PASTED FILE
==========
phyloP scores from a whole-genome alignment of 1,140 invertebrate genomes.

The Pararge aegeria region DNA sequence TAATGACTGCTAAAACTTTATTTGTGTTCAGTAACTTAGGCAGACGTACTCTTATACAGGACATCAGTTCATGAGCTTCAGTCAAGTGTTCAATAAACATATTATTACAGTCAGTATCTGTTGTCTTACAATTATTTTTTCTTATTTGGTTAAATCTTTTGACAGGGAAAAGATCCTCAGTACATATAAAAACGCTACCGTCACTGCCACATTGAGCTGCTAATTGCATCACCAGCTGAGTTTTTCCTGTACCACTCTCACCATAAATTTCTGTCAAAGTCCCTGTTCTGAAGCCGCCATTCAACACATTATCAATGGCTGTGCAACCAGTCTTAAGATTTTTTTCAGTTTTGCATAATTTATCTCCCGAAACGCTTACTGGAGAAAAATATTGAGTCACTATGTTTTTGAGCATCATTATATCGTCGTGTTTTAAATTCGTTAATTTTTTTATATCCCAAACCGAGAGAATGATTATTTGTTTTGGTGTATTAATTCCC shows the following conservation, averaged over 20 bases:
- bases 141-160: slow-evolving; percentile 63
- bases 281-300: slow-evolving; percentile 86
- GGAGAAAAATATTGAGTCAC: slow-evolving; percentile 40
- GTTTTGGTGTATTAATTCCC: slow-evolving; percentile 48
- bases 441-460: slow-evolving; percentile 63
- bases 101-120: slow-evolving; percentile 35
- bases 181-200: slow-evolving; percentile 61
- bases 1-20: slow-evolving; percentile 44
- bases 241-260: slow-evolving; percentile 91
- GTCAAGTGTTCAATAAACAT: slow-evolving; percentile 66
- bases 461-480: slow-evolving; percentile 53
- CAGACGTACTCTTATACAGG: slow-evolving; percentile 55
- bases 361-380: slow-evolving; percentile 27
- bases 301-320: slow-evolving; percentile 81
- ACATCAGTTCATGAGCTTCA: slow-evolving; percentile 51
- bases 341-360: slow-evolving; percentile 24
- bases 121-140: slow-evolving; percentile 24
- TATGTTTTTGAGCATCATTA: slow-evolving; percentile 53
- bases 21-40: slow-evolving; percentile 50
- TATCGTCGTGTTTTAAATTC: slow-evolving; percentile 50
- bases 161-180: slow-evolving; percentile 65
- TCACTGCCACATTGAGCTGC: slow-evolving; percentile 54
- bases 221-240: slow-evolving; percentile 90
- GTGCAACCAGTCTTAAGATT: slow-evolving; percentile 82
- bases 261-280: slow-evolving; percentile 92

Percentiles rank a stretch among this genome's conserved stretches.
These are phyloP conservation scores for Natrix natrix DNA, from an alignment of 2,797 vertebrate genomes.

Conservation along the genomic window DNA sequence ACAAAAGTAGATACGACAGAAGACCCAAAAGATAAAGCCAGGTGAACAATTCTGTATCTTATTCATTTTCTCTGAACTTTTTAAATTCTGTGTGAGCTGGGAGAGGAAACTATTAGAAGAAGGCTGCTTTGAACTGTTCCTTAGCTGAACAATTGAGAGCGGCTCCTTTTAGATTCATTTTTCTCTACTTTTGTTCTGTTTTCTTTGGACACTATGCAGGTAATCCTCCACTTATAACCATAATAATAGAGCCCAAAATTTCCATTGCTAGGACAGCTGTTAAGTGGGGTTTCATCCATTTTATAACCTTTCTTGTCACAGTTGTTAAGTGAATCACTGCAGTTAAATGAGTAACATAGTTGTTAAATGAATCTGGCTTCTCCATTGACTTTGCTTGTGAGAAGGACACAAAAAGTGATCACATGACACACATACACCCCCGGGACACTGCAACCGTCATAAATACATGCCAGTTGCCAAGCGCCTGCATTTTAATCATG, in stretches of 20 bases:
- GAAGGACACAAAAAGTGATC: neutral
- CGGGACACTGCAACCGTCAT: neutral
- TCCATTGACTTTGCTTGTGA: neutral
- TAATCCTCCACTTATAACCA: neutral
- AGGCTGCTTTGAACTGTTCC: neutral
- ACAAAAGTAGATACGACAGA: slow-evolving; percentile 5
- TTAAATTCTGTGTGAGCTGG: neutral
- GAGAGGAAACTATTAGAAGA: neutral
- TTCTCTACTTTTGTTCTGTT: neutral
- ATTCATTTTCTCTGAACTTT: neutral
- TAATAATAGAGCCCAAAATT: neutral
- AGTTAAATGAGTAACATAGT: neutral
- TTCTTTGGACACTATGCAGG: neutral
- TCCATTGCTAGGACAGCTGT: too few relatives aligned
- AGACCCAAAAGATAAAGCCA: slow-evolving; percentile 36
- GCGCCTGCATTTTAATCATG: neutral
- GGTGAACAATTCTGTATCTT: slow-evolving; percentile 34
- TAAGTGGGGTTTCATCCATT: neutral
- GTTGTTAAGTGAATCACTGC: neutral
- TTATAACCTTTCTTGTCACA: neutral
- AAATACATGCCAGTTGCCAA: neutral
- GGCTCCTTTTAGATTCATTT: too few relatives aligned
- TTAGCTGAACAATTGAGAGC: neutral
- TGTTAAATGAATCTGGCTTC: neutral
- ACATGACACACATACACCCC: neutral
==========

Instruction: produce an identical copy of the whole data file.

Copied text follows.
phyloP scores from a whole-genome alignment of 1,140 invertebrate genomes.

The Pararge aegeria region DNA sequence TAATGACTGCTAAAACTTTATTTGTGTTCAGTAACTTAGGCAGACGTACTCTTATACAGGACATCAGTTCATGAGCTTCAGTCAAGTGTTCAATAAACATATTATTACAGTCAGTATCTGTTGTCTTACAATTATTTTTTCTTATTTGGTTAAATCTTTTGACAGGGAAAAGATCCTCAGTACATATAAAAACGCTACCGTCACTGCCACATTGAGCTGCTAATTGCATCACCAGCTGAGTTTTTCCTGTACCACTCTCACCATAAATTTCTGTCAAAGTCCCTGTTCTGAAGCCGCCATTCAACACATTATCAATGGCTGTGCAACCAGTCTTAAGATTTTTTTCAGTTTTGCATAATTTATCTCCCGAAACGCTTACTGGAGAAAAATATTGAGTCACTATGTTTTTGAGCATCATTATATCGTCGTGTTTTAAATTCGTTAATTTTTTTATATCCCAAACCGAGAGAATGATTATTTGTTTTGGTGTATTAATTCCC shows the following conservation, averaged over 20 bases:
- bases 141-160: slow-evolving; percentile 63
- bases 281-300: slow-evolving; percentile 86
- GGAGAAAAATATTGAGTCAC: slow-evolving; percentile 40
- GTTTTGGTGTATTAATTCCC: slow-evolving; percentile 48
- bases 441-460: slow-evolving; percentile 63
- bases 101-120: slow-evolving; percentile 35
- bases 181-200: slow-evolving; percentile 61
- bases 1-20: slow-evolving; percentile 44
- bases 241-260: slow-evolving; percentile 91
- GTCAAGTGTTCAATAAACAT: slow-evolving; percentile 66
- bases 461-480: slow-evolving; percentile 53
- CAGACGTACTCTTATACAGG: slow-evolving; percentile 55
- bases 361-380: slow-evolving; percentile 27
- bases 301-320: slow-evolving; percentile 81
- ACATCAGTTCATGAGCTTCA: slow-evolving; percentile 51
- bases 341-360: slow-evolving; percentile 24
- bases 121-140: slow-evolving; percentile 24
- TATGTTTTTGAGCATCATTA: slow-evolving; percentile 53
- bases 21-40: slow-evolving; percentile 50
- TATCGTCGTGTTTTAAATTC: slow-evolving; percentile 50
- bases 161-180: slow-evolving; percentile 65
- TCACTGCCACATTGAGCTGC: slow-evolving; percentile 54
- bases 221-240: slow-evolving; percentile 90
- GTGCAACCAGTCTTAAGATT: slow-evolving; percentile 82
- bases 261-280: slow-evolving; percentile 92

Percentiles rank a stretch among this genome's conserved stretches.
These are phyloP conservation scores for Natrix natrix DNA, from an alignment of 2,797 vertebrate genomes.

Conservation along the genomic window DNA sequence ACAAAAGTAGATACGACAGAAGACCCAAAAGATAAAGCCAGGTGAACAATTCTGTATCTTATTCATTTTCTCTGAACTTTTTAAATTCTGTGTGAGCTGGGAGAGGAAACTATTAGAAGAAGGCTGCTTTGAACTGTTCCTTAGCTGAACAATTGAGAGCGGCTCCTTTTAGATTCATTTTTCTCTACTTTTGTTCTGTTTTCTTTGGACACTATGCAGGTAATCCTCCACTTATAACCATAATAATAGAGCCCAAAATTTCCATTGCTAGGACAGCTGTTAAGTGGGGTTTCATCCATTTTATAACCTTTCTTGTCACAGTTGTTAAGTGAATCACTGCAGTTAAATGAGTAACATAGTTGTTAAATGAATCTGGCTTCTCCATTGACTTTGCTTGTGAGAAGGACACAAAAAGTGATCACATGACACACATACACCCCCGGGACACTGCAACCGTCATAAATACATGCCAGTTGCCAAGCGCCTGCATTTTAATCATG, in stretches of 20 bases:
- GAAGGACACAAAAAGTGATC: neutral
- CGGGACACTGCAACCGTCAT: neutral
- TCCATTGACTTTGCTTGTGA: neutral
- TAATCCTCCACTTATAACCA: neutral
- AGGCTGCTTTGAACTGTTCC: neutral
- ACAAAAGTAGATACGACAGA: slow-evolving; percentile 5
- TTAAATTCTGTGTGAGCTGG: neutral
- GAGAGGAAACTATTAGAAGA: neutral
- TTCTCTACTTTTGTTCTGTT: neutral
- ATTCATTTTCTCTGAACTTT: neutral
- TAATAATAGAGCCCAAAATT: neutral
- AGTTAAATGAGTAACATAGT: neutral
- TTCTTTGGACACTATGCAGG: neutral
- TCCATTGCTAGGACAGCTGT: too few relatives aligned
- AGACCCAAAAGATAAAGCCA: slow-evolving; percentile 36
- GCGCCTGCATTTTAATCATG: neutral
- GGTGAACAATTCTGTATCTT: slow-evolving; percentile 34
- TAAGTGGGGTTTCATCCATT: neutral
- GTTGTTAAGTGAATCACTGC: neutral
- TTATAACCTTTCTTGTCACA: neutral
- AAATACATGCCAGTTGCCAA: neutral
- GGCTCCTTTTAGATTCATTT: too few relatives aligned
- TTAGCTGAACAATTGAGAGC: neutral
- TGTTAAATGAATCTGGCTTC: neutral
- ACATGACACACATACACCCC: neutral